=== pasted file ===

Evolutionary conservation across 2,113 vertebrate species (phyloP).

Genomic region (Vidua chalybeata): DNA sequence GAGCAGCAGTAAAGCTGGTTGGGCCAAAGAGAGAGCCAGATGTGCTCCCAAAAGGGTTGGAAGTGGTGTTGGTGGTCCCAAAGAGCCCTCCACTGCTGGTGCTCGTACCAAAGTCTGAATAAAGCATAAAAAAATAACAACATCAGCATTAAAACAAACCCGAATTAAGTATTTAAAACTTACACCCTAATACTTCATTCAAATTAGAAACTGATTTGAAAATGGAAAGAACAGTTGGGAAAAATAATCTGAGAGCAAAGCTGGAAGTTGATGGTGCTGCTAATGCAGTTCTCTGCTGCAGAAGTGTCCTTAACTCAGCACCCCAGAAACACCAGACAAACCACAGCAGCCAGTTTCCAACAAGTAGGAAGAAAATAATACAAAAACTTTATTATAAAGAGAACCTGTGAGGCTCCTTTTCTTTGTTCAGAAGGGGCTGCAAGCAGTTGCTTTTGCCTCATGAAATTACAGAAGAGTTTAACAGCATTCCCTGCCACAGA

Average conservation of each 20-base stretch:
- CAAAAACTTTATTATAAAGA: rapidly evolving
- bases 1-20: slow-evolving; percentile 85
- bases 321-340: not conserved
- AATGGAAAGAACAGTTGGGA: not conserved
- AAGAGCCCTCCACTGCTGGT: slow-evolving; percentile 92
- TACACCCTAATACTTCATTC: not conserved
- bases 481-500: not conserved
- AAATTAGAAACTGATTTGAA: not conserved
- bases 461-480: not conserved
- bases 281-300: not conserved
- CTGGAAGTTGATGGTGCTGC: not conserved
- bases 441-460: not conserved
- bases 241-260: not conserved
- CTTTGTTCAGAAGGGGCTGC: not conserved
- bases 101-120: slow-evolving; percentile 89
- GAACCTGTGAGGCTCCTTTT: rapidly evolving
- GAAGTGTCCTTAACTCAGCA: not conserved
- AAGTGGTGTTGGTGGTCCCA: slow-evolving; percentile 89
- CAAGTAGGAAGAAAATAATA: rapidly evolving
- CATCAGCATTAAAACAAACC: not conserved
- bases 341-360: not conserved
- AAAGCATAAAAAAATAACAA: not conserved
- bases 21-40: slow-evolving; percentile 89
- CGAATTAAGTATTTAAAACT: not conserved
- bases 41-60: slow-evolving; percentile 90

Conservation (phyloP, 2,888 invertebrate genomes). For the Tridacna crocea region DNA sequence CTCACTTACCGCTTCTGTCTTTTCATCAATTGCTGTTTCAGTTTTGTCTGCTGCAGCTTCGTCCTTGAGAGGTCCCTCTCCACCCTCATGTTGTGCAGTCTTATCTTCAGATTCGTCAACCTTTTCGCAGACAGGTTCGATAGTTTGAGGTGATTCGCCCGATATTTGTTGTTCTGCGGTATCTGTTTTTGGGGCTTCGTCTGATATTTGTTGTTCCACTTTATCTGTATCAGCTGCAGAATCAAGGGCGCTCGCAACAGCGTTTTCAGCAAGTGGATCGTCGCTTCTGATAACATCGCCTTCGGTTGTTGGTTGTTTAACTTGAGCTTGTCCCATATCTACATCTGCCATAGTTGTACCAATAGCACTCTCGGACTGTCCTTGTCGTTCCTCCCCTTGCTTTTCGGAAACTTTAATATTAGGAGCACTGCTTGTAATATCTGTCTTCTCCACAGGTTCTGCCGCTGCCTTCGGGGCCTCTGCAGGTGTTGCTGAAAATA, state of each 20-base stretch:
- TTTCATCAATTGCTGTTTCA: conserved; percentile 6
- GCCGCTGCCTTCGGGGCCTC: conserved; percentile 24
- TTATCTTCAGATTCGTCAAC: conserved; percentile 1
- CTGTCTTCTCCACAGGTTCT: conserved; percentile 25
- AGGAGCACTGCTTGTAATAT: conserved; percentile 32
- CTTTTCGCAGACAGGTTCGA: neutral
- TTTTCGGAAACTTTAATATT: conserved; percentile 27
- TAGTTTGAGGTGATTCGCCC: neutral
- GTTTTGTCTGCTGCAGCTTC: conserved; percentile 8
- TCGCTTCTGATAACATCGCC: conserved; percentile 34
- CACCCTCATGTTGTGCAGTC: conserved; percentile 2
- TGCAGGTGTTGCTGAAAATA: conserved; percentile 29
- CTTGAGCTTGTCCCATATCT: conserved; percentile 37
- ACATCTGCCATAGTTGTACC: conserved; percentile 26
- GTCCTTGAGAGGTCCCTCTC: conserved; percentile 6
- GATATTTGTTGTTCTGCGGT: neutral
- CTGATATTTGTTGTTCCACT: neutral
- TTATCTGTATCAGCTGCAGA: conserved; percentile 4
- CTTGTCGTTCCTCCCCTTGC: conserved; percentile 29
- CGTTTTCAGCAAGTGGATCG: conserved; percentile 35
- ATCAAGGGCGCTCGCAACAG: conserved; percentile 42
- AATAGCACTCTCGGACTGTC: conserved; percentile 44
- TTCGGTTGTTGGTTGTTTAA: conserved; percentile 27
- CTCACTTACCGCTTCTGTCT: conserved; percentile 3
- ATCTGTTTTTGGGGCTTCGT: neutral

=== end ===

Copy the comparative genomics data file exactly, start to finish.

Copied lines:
Evolutionary conservation across 2,113 vertebrate species (phyloP).

Genomic region (Vidua chalybeata): DNA sequence GAGCAGCAGTAAAGCTGGTTGGGCCAAAGAGAGAGCCAGATGTGCTCCCAAAAGGGTTGGAAGTGGTGTTGGTGGTCCCAAAGAGCCCTCCACTGCTGGTGCTCGTACCAAAGTCTGAATAAAGCATAAAAAAATAACAACATCAGCATTAAAACAAACCCGAATTAAGTATTTAAAACTTACACCCTAATACTTCATTCAAATTAGAAACTGATTTGAAAATGGAAAGAACAGTTGGGAAAAATAATCTGAGAGCAAAGCTGGAAGTTGATGGTGCTGCTAATGCAGTTCTCTGCTGCAGAAGTGTCCTTAACTCAGCACCCCAGAAACACCAGACAAACCACAGCAGCCAGTTTCCAACAAGTAGGAAGAAAATAATACAAAAACTTTATTATAAAGAGAACCTGTGAGGCTCCTTTTCTTTGTTCAGAAGGGGCTGCAAGCAGTTGCTTTTGCCTCATGAAATTACAGAAGAGTTTAACAGCATTCCCTGCCACAGA

Average conservation of each 20-base stretch:
- CAAAAACTTTATTATAAAGA: rapidly evolving
- bases 1-20: slow-evolving; percentile 85
- bases 321-340: not conserved
- AATGGAAAGAACAGTTGGGA: not conserved
- AAGAGCCCTCCACTGCTGGT: slow-evolving; percentile 92
- TACACCCTAATACTTCATTC: not conserved
- bases 481-500: not conserved
- AAATTAGAAACTGATTTGAA: not conserved
- bases 461-480: not conserved
- bases 281-300: not conserved
- CTGGAAGTTGATGGTGCTGC: not conserved
- bases 441-460: not conserved
- bases 241-260: not conserved
- CTTTGTTCAGAAGGGGCTGC: not conserved
- bases 101-120: slow-evolving; percentile 89
- GAACCTGTGAGGCTCCTTTT: rapidly evolving
- GAAGTGTCCTTAACTCAGCA: not conserved
- AAGTGGTGTTGGTGGTCCCA: slow-evolving; percentile 89
- CAAGTAGGAAGAAAATAATA: rapidly evolving
- CATCAGCATTAAAACAAACC: not conserved
- bases 341-360: not conserved
- AAAGCATAAAAAAATAACAA: not conserved
- bases 21-40: slow-evolving; percentile 89
- CGAATTAAGTATTTAAAACT: not conserved
- bases 41-60: slow-evolving; percentile 90

Conservation (phyloP, 2,888 invertebrate genomes). For the Tridacna crocea region DNA sequence CTCACTTACCGCTTCTGTCTTTTCATCAATTGCTGTTTCAGTTTTGTCTGCTGCAGCTTCGTCCTTGAGAGGTCCCTCTCCACCCTCATGTTGTGCAGTCTTATCTTCAGATTCGTCAACCTTTTCGCAGACAGGTTCGATAGTTTGAGGTGATTCGCCCGATATTTGTTGTTCTGCGGTATCTGTTTTTGGGGCTTCGTCTGATATTTGTTGTTCCACTTTATCTGTATCAGCTGCAGAATCAAGGGCGCTCGCAACAGCGTTTTCAGCAAGTGGATCGTCGCTTCTGATAACATCGCCTTCGGTTGTTGGTTGTTTAACTTGAGCTTGTCCCATATCTACATCTGCCATAGTTGTACCAATAGCACTCTCGGACTGTCCTTGTCGTTCCTCCCCTTGCTTTTCGGAAACTTTAATATTAGGAGCACTGCTTGTAATATCTGTCTTCTCCACAGGTTCTGCCGCTGCCTTCGGGGCCTCTGCAGGTGTTGCTGAAAATA, state of each 20-base stretch:
- TTTCATCAATTGCTGTTTCA: conserved; percentile 6
- GCCGCTGCCTTCGGGGCCTC: conserved; percentile 24
- TTATCTTCAGATTCGTCAAC: conserved; percentile 1
- CTGTCTTCTCCACAGGTTCT: conserved; percentile 25
- AGGAGCACTGCTTGTAATAT: conserved; percentile 32
- CTTTTCGCAGACAGGTTCGA: neutral
- TTTTCGGAAACTTTAATATT: conserved; percentile 27
- TAGTTTGAGGTGATTCGCCC: neutral
- GTTTTGTCTGCTGCAGCTTC: conserved; percentile 8
- TCGCTTCTGATAACATCGCC: conserved; percentile 34
- CACCCTCATGTTGTGCAGTC: conserved; percentile 2
- TGCAGGTGTTGCTGAAAATA: conserved; percentile 29
- CTTGAGCTTGTCCCATATCT: conserved; percentile 37
- ACATCTGCCATAGTTGTACC: conserved; percentile 26
- GTCCTTGAGAGGTCCCTCTC: conserved; percentile 6
- GATATTTGTTGTTCTGCGGT: neutral
- CTGATATTTGTTGTTCCACT: neutral
- TTATCTGTATCAGCTGCAGA: conserved; percentile 4
- CTTGTCGTTCCTCCCCTTGC: conserved; percentile 29
- CGTTTTCAGCAAGTGGATCG: conserved; percentile 35
- ATCAAGGGCGCTCGCAACAG: conserved; percentile 42
- AATAGCACTCTCGGACTGTC: conserved; percentile 44
- TTCGGTTGTTGGTTGTTTAA: conserved; percentile 27
- CTCACTTACCGCTTCTGTCT: conserved; percentile 3
- ATCTGTTTTTGGGGCTTCGT: neutral